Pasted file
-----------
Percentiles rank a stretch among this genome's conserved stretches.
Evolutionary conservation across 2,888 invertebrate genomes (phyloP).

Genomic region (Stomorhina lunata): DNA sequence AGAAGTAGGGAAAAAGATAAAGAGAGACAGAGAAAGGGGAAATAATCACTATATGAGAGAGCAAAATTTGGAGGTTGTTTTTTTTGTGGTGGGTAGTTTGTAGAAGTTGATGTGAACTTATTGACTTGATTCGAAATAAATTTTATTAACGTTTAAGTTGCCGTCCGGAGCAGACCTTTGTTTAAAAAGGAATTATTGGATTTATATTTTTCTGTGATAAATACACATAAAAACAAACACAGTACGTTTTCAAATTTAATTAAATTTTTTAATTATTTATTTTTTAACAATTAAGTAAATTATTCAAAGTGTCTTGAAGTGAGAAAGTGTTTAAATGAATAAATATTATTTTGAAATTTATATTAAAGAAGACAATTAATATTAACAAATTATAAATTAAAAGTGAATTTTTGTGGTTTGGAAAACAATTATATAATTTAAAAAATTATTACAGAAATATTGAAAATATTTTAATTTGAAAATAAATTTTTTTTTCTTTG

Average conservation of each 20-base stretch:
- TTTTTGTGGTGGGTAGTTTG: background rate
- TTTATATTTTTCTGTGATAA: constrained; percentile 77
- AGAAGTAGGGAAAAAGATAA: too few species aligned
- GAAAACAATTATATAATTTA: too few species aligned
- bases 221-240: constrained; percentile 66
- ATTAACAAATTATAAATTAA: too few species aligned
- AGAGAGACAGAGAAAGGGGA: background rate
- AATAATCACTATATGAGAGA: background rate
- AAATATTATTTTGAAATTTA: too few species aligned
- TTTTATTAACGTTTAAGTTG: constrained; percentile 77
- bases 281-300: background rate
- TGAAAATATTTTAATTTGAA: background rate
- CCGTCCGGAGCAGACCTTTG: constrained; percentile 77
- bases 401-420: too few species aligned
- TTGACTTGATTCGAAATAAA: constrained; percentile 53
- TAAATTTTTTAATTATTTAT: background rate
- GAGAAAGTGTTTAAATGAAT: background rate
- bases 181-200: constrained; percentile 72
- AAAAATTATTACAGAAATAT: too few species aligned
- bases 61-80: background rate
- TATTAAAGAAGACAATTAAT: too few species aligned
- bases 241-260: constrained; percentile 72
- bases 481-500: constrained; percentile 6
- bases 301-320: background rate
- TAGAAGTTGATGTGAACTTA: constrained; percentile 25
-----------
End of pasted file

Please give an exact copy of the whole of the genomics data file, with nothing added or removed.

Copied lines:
Percentiles rank a stretch among this genome's conserved stretches.
Evolutionary conservation across 2,888 invertebrate genomes (phyloP).

Genomic region (Stomorhina lunata): DNA sequence AGAAGTAGGGAAAAAGATAAAGAGAGACAGAGAAAGGGGAAATAATCACTATATGAGAGAGCAAAATTTGGAGGTTGTTTTTTTTGTGGTGGGTAGTTTGTAGAAGTTGATGTGAACTTATTGACTTGATTCGAAATAAATTTTATTAACGTTTAAGTTGCCGTCCGGAGCAGACCTTTGTTTAAAAAGGAATTATTGGATTTATATTTTTCTGTGATAAATACACATAAAAACAAACACAGTACGTTTTCAAATTTAATTAAATTTTTTAATTATTTATTTTTTAACAATTAAGTAAATTATTCAAAGTGTCTTGAAGTGAGAAAGTGTTTAAATGAATAAATATTATTTTGAAATTTATATTAAAGAAGACAATTAATATTAACAAATTATAAATTAAAAGTGAATTTTTGTGGTTTGGAAAACAATTATATAATTTAAAAAATTATTACAGAAATATTGAAAATATTTTAATTTGAAAATAAATTTTTTTTTCTTTG

Average conservation of each 20-base stretch:
- TTTTTGTGGTGGGTAGTTTG: background rate
- TTTATATTTTTCTGTGATAA: constrained; percentile 77
- AGAAGTAGGGAAAAAGATAA: too few species aligned
- GAAAACAATTATATAATTTA: too few species aligned
- bases 221-240: constrained; percentile 66
- ATTAACAAATTATAAATTAA: too few species aligned
- AGAGAGACAGAGAAAGGGGA: background rate
- AATAATCACTATATGAGAGA: background rate
- AAATATTATTTTGAAATTTA: too few species aligned
- TTTTATTAACGTTTAAGTTG: constrained; percentile 77
- bases 281-300: background rate
- TGAAAATATTTTAATTTGAA: background rate
- CCGTCCGGAGCAGACCTTTG: constrained; percentile 77
- bases 401-420: too few species aligned
- TTGACTTGATTCGAAATAAA: constrained; percentile 53
- TAAATTTTTTAATTATTTAT: background rate
- GAGAAAGTGTTTAAATGAAT: background rate
- bases 181-200: constrained; percentile 72
- AAAAATTATTACAGAAATAT: too few species aligned
- bases 61-80: background rate
- TATTAAAGAAGACAATTAAT: too few species aligned
- bases 241-260: constrained; percentile 72
- bases 481-500: constrained; percentile 6
- bases 301-320: background rate
- TAGAAGTTGATGTGAACTTA: constrained; percentile 25